What Does Pleading "No Contest" Mean?

A "nolo contendere" plea is a lot like a guilty plea; it carries the same fundamental consequences, but not the official admission of guilt.

By , Attorney

Defendants rarely plead guilty without first reaching an agreement with the prosecution. Instead, they typically admit guilt officially only after receiving some kind of assurance from the government. In the typical scenario, the defendant gives up the right to go to trial in exchange for the prosecution's agreeing to:

  • accept a conviction for a lesser offense than is available, or
  • recommend lesser punishment than is possible.

(For more on the possible outcomes, see What are the different kinds of plea bargaining?)

Implications of "No Contest" Pleas in Civil Court

Many cases are settled by guilty pleas, but prosecutors and judges sometimes agree to "nolo contendere"—or "no contest"—pleas. These have the same fundamental consequences as guilty pleas, with the defendant receiving a conviction and accepting some kind of punishment. But the defendant doesn't actually admit guilt.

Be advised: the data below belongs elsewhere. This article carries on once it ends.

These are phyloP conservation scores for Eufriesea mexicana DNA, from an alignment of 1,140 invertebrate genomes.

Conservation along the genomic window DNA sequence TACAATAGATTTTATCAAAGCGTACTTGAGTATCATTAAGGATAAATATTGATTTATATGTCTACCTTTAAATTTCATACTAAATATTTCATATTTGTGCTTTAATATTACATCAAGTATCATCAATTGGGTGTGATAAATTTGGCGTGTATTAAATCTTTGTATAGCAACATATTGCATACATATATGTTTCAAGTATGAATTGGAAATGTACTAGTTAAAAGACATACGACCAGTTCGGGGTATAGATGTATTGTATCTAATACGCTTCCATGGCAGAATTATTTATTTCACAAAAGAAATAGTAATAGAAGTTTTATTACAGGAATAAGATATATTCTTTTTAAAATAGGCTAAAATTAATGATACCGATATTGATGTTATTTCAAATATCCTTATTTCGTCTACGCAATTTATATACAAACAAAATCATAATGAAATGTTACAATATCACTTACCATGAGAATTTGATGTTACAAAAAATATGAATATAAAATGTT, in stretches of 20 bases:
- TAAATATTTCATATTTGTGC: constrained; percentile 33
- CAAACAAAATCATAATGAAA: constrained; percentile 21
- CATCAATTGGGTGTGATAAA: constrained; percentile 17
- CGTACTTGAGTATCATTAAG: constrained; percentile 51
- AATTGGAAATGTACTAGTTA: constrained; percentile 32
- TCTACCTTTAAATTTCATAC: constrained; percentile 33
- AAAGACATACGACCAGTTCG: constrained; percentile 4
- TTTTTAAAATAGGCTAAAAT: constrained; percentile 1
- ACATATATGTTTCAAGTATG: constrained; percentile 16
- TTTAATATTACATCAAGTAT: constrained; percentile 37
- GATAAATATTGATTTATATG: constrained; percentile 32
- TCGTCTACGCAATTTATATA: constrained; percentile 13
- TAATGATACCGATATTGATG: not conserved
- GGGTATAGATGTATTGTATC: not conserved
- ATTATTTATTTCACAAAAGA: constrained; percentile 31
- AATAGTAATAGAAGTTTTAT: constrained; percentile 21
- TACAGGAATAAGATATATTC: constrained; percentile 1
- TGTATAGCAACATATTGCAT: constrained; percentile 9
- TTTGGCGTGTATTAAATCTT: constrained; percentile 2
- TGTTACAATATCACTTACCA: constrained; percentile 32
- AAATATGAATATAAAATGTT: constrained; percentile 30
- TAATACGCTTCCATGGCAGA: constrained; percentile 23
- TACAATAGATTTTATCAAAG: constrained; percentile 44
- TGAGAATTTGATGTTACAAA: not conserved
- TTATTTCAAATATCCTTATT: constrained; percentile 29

For most defendants, the primary advantage of a no-contest plea is that it often can't be used as an admission of liability in a related civil case.

Suppose Duke and Vince get into an argument-turned-fight. Duke fares better in the bout. Duke is not only charged by the local district attorney with criminal assault—he's also sued by Vince for assault and battery in civil court. After reaching an agreement with the prosecution, Duke pleads nolo contendere to the criminal assault charge.

Traditionally, Duke's plea would mean that Vince couldn't argue, "Hey, he admitted he was guilty in the criminal case, so he has to be liable in this civil case!" (Read more about the differences between criminal assault cases and civil assault cases.)

Changes in Rules for Civil Cases

But the law has evolved in some states to permit the use of some no-contest pleas in civil court. For instance, the California Evidence Code allows a plaintiff to introduce evidence of a defendant's nolo contendere plea to a crime that could have been punished as a felony. (Cal. Evid. Code § 1300 (2015).)

So, in California, if Duke pleaded no contest to assault with force likely to produce great bodily injury, Vince would have been free to introduce evidence of the plea to show Duke's guilt. This form of assault is a "wobbler," which a judge can punish as either a misdemeanor or a felony. Vince would have been able to use the plea even if the judge had imposed on Duke only a misdemeanor sentence.

Ultimately, varying and complex rules mean that you should consult a qualified criminal defense lawyer to understand the repercussions of any kind of plea in a given case.

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